For many adults, this time of the year is dominated by to-dos: buying thoughtful gifts, decorating the house, wrapping up work projects ahead of vacation, practicing self-control around food and drinks and the crazy uncle you’d love to tell off.
Try to remember how it used to be. The holidays shimmered with the light of kinaras and menorahs, the reflective sheen of Christmas ornaments, oily pans frying latkes, and the iced tops of homemade cookies.
“There’s this excuse to lean back into your childhood love of the world and reconnect to the wonder of being a little kid,” said Daniel Arnold, a photographer whose family combined Jewish and Christian traditions during the holidays of his youth.
With childlike optimism and nostalgia, Mr. Arnold headed to the epicenter of seasonal cheer and consumerism, Fifth Avenue. (Those seeking pure cheer should consider a trip to see the decked-out houses in the Dyker Heights section of Brooklyn instead.)
He found that the romance of year-end New York City, depicted in films including “When Harry Met Sally,” “Miracle on 34th Street” and “Home Alone 2,” was overshadowed by the crowds of people trying to get a glimpse of the “Snow White and the Seven Dwarfs”-themed windows at Saks Fifth Avenue and taking pictures with the Rockefeller Center Christmas tree.
“You feel the energy of the city in a very localized and immediate way,” Mr. Arnold said.
Tiffany’s! Bergdorf’s! Henri Bendel! That guy selling counterfeit handbags on the corner! Fifth Avenue is basically the “Disneyland of shopping,” Mr. Arnold said. Even if you came for the lighting of the tree, it is almost impossible not to take stock of the goodies in the windows, which have come to represent some of our wildest shopping fantasies.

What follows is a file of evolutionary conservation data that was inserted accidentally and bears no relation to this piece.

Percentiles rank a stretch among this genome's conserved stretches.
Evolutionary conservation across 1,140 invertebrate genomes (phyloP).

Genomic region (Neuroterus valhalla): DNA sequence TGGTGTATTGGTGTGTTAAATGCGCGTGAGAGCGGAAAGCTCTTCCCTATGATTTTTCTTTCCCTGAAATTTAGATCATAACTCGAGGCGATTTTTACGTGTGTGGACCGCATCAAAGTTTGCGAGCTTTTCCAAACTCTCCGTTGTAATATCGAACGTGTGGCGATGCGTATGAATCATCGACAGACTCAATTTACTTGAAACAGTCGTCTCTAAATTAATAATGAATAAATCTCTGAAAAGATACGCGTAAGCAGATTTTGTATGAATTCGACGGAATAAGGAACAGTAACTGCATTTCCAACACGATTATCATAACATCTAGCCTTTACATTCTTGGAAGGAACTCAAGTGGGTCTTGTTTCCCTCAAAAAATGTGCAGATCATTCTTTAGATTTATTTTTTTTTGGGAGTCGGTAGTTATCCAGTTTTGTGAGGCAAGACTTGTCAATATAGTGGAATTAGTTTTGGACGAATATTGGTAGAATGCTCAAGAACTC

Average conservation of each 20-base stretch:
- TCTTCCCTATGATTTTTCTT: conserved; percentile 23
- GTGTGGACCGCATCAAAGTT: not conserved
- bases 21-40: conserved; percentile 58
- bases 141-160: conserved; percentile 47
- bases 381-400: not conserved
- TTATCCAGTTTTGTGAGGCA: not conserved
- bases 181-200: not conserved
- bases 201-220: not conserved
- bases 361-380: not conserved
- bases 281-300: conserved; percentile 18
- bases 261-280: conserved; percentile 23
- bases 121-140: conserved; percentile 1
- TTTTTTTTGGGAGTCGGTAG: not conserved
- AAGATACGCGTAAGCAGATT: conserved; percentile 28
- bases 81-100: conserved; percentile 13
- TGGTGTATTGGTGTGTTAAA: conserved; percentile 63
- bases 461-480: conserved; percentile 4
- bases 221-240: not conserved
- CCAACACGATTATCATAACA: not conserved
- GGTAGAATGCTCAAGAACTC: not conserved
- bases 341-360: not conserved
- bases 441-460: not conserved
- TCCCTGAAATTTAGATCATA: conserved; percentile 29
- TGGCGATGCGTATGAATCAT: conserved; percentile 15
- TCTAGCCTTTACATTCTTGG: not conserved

Recent Pew Research Center surveys found that while 90 percent of Americans celebrate Christmas, 56 percent of them believe that the holiday figures less religiously in our collective consciousness than ever before. The only nonsecular symbol that struck Mr. Arnold was a manger that he saw being carried into St. Patrick’s Cathedral.
“It’s very hard to find any direct connection to religion,” Mr. Arnold said. “You want to be as inclusive as possible.”
Inclusivity means embracing and expressing the many faiths of New Yorkers. It also means welcoming the tourists who flock to Fifth Avenue.
“You understand your surroundings in a totally new way when a replacement population comes and looks at it with you,” Mr. Arnold said. “It’s just like the Emerald City of people’s fantasies.”
Many New Yorkers are prone to frustration with slow walkers and the people who insist on taking pictures with their iPads. But those who brave Fifth Avenue at this time of year have no choice but to move with the masses at a pace that Mr. Arnold likened to molasses.
“In a way that connects back to the relief of Christmas,” Mr. Arnold said. “You get the opportunity to snap out of your routine and take a step back. It’s like you get momentarily relieved of all the nonsense of the year and are like, ‘Who cares? It’s Christmas again.’”
A version of this article appears in print on , on Page ST4 of the New York edition. Order Reprints | Today’s Paper | Subscribe
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